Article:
Marry Waterson and Oliver Knight, Royal Oak, Station Street, Lewes, Sussex, 5 May 2011

16. 5. 2011 | Rubriky: Articles,Live reviews

[by Ken Hunt, London] The Royal Oak is home to one of the finest folk clubs in the south of England. It epitomises so much about the English folk club set-up. It takes place on Thursdays while not far away the Elephant & Castle at White Hill in Lewes hosts the weekend Lewes Saturday Folk Club. The Royal Oak’s guests regularly include the cream of established of artists. Between March and May 2011 bills featured Tom Paley, Martin Carthy & Chris Parkinson, Jez Lowe and Tim Laycock as the main guests. Yet it is one of those clubs, like Sheila Miller’s Cellar Upstairs folk club in Camden in north London, that balances established and new acts so well. This night the honours fell to Marry Waterson and Oliver Knight.

Interestingly, this sister and brother duo’s newly released debut The Days That Shaped Me formed only part of their live repertoire, though its songs were like the string running through a necklace. Their opening gambit had Marry Waterson – “one of the unbeatable Waterson Family voices,” announced Vic Smith, the club’s master of ceremonies – sing their mother, Lal Waterson’s Fine Horseman from Lal and Mike Waterson’s Bright Phoebus (1972). It is a cryptic song etched into many people’s memories, maybe from Anne Briggs’ early purloining of the unfinished song for her The Time Has Come (1971) or interpretations by the Silly Sisters and Dick Gaughan through to King Creosote and The Owl Service. Tellingly, Marry’s languid rendition just told a story written in her mother’s hand the way her mother would have told it. She did the same with Flight of the Pelican from Once In A Blue Moon (1996) – Lal and Oliver Knight’s first joint venture on disc. It was once an anti-Thatcher song with heraldic imagery implicit. In 2011 its relevance is less Thatcher’s regime than its gnawing aftermath, summed up in the closing lines, “We who dreamed young and were silent this autumn/Your children’s children’s rights have gone.” If you vote silence in, you bequeath blame.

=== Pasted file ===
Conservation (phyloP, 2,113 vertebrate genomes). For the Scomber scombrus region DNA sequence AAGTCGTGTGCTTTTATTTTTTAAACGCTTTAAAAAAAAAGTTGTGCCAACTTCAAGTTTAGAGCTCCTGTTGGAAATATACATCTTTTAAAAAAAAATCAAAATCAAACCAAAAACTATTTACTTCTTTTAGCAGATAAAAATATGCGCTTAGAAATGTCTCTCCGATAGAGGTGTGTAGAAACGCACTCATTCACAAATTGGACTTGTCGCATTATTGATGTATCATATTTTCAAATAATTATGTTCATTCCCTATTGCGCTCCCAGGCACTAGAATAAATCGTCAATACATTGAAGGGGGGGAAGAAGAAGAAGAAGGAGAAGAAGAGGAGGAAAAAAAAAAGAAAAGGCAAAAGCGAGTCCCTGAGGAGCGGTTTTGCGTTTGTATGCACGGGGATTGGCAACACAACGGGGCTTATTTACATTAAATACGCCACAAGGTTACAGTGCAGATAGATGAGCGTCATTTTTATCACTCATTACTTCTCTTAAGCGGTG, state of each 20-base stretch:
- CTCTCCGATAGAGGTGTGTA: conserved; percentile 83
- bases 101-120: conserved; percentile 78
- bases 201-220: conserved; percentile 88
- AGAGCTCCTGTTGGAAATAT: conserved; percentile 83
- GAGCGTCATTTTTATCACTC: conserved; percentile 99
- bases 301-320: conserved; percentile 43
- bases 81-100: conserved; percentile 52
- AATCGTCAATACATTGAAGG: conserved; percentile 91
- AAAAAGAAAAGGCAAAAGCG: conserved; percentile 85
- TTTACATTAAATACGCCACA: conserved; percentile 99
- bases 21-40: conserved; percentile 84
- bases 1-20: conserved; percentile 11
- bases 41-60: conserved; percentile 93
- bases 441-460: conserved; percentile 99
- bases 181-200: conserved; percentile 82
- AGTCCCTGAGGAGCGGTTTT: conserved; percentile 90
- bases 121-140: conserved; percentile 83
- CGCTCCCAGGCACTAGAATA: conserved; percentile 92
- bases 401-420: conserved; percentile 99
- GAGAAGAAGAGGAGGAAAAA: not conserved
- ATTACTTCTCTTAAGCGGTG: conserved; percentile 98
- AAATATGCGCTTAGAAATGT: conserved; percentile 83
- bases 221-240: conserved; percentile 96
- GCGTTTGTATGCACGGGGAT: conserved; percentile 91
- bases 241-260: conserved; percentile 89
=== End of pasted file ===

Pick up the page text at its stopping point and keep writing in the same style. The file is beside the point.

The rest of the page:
The second song of the first set, and the first from The Days That Shaped Me, is a hymn to female hormonal fluctuations, Curse The Day. It was followed by a run on that album’s bank with Windy Day, The Gap (always good to have a Doris Day name-check), Another Time (“an early one”) and Revoiced. Revoiced came across as the most Lal-like of the batch. Unlike the album (and later engagements on the tour), its arrangement was a stripped bare approach. No Kathryn Williams harmonies, just the basic unit of Marry’s vocal and Oliver’s guitar. It felt like it might have if they’d been singing in a car or rehearsing round the kitchen table. Marry’s unaccompanied Welcome Sailor from the Watersons’ For Pence and Spicy Ale (1975) was actually introduced as “a song learnt around the kitchen table”. The first set concluded with Memories, the song that gave title to Lal Waterson & Oliver Knight’s Bed of Roses, released the year after Lal’s death in September 1998.

The second set took other routes. Two in, Oliver did solo guitar piece combining a little brick from the Pink Floyd’s The Wall and his own Train To Bay – the title clips the definite article Yorkshire-fashion – again from Bed of Roses. The last London-bound train curtailed the experience but the inclusion of three new songs was highly promising. The first, the opener is summed up in the title. Love Song To A Lyric is Marry’s declaration of the besotting strength of writing. I Won’t Hear proved more oblique on first hearing but seemed to be about shutting out and shutting in voices figuratively or literally. (Of course, I have been wrong many times before.) Rosie, one of the ones that melds lyrics from Marry and Lal, had one of those trademark family lines – “Rosie had a tea cosy” – running into crochet. Ah, their mother’s spirit lives on…

Further listening

The Days That Shaped Me (One Little Indian Records TPLP1087CD, 2011)

Small print

The images, apart from the artwork for The Days That Shaped Me, are © Ken Hunt/Swing 51 Archives.

Marry Waterson and Oliver Knight’s website is at

For more about Folk at the Royal Oak, go to and

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